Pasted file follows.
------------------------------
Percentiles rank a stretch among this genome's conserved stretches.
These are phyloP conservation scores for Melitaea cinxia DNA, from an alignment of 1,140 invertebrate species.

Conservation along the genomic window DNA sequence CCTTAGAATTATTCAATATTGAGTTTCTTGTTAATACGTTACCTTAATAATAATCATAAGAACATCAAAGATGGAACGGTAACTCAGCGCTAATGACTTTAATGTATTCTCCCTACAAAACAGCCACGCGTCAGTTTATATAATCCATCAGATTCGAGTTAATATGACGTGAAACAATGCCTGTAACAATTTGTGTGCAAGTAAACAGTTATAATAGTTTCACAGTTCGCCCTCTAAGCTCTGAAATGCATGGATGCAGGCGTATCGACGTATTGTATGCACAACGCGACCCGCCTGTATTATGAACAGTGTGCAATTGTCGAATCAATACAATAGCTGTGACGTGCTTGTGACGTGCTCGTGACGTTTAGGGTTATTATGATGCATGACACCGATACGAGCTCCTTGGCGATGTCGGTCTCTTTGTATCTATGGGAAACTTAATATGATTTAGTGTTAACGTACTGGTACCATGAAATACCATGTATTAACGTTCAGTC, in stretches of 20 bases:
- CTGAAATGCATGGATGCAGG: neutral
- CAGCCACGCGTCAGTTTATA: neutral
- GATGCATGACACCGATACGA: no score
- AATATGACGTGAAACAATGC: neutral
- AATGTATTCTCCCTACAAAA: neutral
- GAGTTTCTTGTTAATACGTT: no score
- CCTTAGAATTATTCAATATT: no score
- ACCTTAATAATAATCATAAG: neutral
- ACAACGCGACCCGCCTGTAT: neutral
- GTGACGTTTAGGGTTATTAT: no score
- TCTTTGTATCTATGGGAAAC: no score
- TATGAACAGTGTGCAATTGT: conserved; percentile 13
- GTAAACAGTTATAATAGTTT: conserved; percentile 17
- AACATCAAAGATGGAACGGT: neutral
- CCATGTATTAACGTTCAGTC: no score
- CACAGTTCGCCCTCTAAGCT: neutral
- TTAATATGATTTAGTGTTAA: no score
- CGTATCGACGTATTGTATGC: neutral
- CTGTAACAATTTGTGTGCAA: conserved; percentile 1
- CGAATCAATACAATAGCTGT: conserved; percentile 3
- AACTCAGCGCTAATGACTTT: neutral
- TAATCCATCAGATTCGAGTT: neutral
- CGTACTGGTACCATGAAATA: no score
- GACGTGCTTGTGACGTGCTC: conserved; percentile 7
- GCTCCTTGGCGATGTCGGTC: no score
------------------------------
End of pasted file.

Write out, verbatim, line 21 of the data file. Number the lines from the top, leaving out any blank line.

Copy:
- CGTATCGACGTATTGTATGC: neutral